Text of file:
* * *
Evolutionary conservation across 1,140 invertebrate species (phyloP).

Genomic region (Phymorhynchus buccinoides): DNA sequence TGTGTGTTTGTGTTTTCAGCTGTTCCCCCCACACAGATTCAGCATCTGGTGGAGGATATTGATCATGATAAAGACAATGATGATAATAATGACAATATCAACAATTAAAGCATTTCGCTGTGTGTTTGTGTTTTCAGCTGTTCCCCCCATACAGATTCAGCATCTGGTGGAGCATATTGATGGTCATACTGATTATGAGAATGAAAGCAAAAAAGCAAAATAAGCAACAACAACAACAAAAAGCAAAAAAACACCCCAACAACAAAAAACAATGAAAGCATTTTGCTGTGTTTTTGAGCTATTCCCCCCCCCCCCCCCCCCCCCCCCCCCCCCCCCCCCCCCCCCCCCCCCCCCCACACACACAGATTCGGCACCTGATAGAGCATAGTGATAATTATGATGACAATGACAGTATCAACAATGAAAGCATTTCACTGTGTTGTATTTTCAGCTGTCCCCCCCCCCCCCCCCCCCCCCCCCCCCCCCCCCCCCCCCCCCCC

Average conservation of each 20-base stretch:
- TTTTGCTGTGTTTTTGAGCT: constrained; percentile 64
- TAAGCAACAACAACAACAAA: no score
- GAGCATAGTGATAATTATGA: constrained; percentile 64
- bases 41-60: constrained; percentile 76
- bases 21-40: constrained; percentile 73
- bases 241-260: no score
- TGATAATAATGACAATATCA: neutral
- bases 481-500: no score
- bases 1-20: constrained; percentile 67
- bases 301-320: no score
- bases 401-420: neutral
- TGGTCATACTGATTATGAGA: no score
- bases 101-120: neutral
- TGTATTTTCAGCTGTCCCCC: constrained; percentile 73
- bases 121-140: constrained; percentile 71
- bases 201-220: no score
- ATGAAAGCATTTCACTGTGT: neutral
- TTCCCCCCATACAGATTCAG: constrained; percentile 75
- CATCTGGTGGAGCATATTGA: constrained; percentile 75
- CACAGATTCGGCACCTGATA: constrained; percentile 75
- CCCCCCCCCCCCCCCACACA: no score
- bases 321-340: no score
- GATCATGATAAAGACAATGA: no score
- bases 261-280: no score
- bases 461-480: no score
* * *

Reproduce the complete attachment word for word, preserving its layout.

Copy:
Evolutionary conservation across 1,140 invertebrate species (phyloP).

Genomic region (Phymorhynchus buccinoides): DNA sequence TGTGTGTTTGTGTTTTCAGCTGTTCCCCCCACACAGATTCAGCATCTGGTGGAGGATATTGATCATGATAAAGACAATGATGATAATAATGACAATATCAACAATTAAAGCATTTCGCTGTGTGTTTGTGTTTTCAGCTGTTCCCCCCATACAGATTCAGCATCTGGTGGAGCATATTGATGGTCATACTGATTATGAGAATGAAAGCAAAAAAGCAAAATAAGCAACAACAACAACAAAAAGCAAAAAAACACCCCAACAACAAAAAACAATGAAAGCATTTTGCTGTGTTTTTGAGCTATTCCCCCCCCCCCCCCCCCCCCCCCCCCCCCCCCCCCCCCCCCCCCCCCCCCCCACACACACAGATTCGGCACCTGATAGAGCATAGTGATAATTATGATGACAATGACAGTATCAACAATGAAAGCATTTCACTGTGTTGTATTTTCAGCTGTCCCCCCCCCCCCCCCCCCCCCCCCCCCCCCCCCCCCCCCCCCCCC

Average conservation of each 20-base stretch:
- TTTTGCTGTGTTTTTGAGCT: constrained; percentile 64
- TAAGCAACAACAACAACAAA: no score
- GAGCATAGTGATAATTATGA: constrained; percentile 64
- bases 41-60: constrained; percentile 76
- bases 21-40: constrained; percentile 73
- bases 241-260: no score
- TGATAATAATGACAATATCA: neutral
- bases 481-500: no score
- bases 1-20: constrained; percentile 67
- bases 301-320: no score
- bases 401-420: neutral
- TGGTCATACTGATTATGAGA: no score
- bases 101-120: neutral
- TGTATTTTCAGCTGTCCCCC: constrained; percentile 73
- bases 121-140: constrained; percentile 71
- bases 201-220: no score
- ATGAAAGCATTTCACTGTGT: neutral
- TTCCCCCCATACAGATTCAG: constrained; percentile 75
- CATCTGGTGGAGCATATTGA: constrained; percentile 75
- CACAGATTCGGCACCTGATA: constrained; percentile 75
- CCCCCCCCCCCCCCCACACA: no score
- bases 321-340: no score
- GATCATGATAAAGACAATGA: no score
- bases 261-280: no score
- bases 461-480: no score